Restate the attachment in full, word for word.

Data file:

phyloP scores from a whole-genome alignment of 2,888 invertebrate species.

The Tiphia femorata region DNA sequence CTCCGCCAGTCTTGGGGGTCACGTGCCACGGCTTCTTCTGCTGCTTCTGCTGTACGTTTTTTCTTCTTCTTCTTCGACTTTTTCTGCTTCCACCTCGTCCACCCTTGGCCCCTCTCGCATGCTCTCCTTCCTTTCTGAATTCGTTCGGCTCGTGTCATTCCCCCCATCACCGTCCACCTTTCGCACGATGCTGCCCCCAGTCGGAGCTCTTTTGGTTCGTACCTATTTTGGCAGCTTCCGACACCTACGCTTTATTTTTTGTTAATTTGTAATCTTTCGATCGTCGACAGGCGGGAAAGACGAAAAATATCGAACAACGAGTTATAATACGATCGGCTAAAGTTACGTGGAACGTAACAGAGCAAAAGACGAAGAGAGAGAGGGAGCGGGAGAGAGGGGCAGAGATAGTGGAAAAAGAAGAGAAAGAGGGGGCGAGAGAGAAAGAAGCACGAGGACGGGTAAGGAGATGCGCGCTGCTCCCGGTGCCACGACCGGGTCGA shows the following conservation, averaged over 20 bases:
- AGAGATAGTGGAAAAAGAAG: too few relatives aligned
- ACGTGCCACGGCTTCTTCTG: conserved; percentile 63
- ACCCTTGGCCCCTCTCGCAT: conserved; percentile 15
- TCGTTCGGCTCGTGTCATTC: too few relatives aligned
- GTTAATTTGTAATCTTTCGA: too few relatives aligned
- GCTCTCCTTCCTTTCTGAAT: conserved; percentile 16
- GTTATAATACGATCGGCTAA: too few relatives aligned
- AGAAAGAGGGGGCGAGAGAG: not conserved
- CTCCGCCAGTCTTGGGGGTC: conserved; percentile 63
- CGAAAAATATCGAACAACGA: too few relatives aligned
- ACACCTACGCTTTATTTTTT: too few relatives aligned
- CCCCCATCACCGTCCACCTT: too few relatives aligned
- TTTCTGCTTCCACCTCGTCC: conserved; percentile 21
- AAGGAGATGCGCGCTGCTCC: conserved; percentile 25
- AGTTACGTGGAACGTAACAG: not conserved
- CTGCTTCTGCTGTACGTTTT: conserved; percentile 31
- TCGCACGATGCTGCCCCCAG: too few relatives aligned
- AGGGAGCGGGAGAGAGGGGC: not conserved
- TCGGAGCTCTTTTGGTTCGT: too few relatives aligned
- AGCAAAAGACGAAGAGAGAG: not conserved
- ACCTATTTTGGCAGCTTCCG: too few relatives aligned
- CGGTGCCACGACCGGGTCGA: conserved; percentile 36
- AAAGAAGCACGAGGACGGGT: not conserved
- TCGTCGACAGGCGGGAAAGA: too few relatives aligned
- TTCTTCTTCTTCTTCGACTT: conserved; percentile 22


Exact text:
phyloP scores from a whole-genome alignment of 2,888 invertebrate species.

The Tiphia femorata region DNA sequence CTCCGCCAGTCTTGGGGGTCACGTGCCACGGCTTCTTCTGCTGCTTCTGCTGTACGTTTTTTCTTCTTCTTCTTCGACTTTTTCTGCTTCCACCTCGTCCACCCTTGGCCCCTCTCGCATGCTCTCCTTCCTTTCTGAATTCGTTCGGCTCGTGTCATTCCCCCCATCACCGTCCACCTTTCGCACGATGCTGCCCCCAGTCGGAGCTCTTTTGGTTCGTACCTATTTTGGCAGCTTCCGACACCTACGCTTTATTTTTTGTTAATTTGTAATCTTTCGATCGTCGACAGGCGGGAAAGACGAAAAATATCGAACAACGAGTTATAATACGATCGGCTAAAGTTACGTGGAACGTAACAGAGCAAAAGACGAAGAGAGAGAGGGAGCGGGAGAGAGGGGCAGAGATAGTGGAAAAAGAAGAGAAAGAGGGGGCGAGAGAGAAAGAAGCACGAGGACGGGTAAGGAGATGCGCGCTGCTCCCGGTGCCACGACCGGGTCGA shows the following conservation, averaged over 20 bases:
- AGAGATAGTGGAAAAAGAAG: too few relatives aligned
- ACGTGCCACGGCTTCTTCTG: conserved; percentile 63
- ACCCTTGGCCCCTCTCGCAT: conserved; percentile 15
- TCGTTCGGCTCGTGTCATTC: too few relatives aligned
- GTTAATTTGTAATCTTTCGA: too few relatives aligned
- GCTCTCCTTCCTTTCTGAAT: conserved; percentile 16
- GTTATAATACGATCGGCTAA: too few relatives aligned
- AGAAAGAGGGGGCGAGAGAG: not conserved
- CTCCGCCAGTCTTGGGGGTC: conserved; percentile 63
- CGAAAAATATCGAACAACGA: too few relatives aligned
- ACACCTACGCTTTATTTTTT: too few relatives aligned
- CCCCCATCACCGTCCACCTT: too few relatives aligned
- TTTCTGCTTCCACCTCGTCC: conserved; percentile 21
- AAGGAGATGCGCGCTGCTCC: conserved; percentile 25
- AGTTACGTGGAACGTAACAG: not conserved
- CTGCTTCTGCTGTACGTTTT: conserved; percentile 31
- TCGCACGATGCTGCCCCCAG: too few relatives aligned
- AGGGAGCGGGAGAGAGGGGC: not conserved
- TCGGAGCTCTTTTGGTTCGT: too few relatives aligned
- AGCAAAAGACGAAGAGAGAG: not conserved
- ACCTATTTTGGCAGCTTCCG: too few relatives aligned
- CGGTGCCACGACCGGGTCGA: conserved; percentile 36
- AAAGAAGCACGAGGACGGGT: not conserved
- TCGTCGACAGGCGGGAAAGA: too few relatives aligned
- TTCTTCTTCTTCTTCGACTT: conserved; percentile 22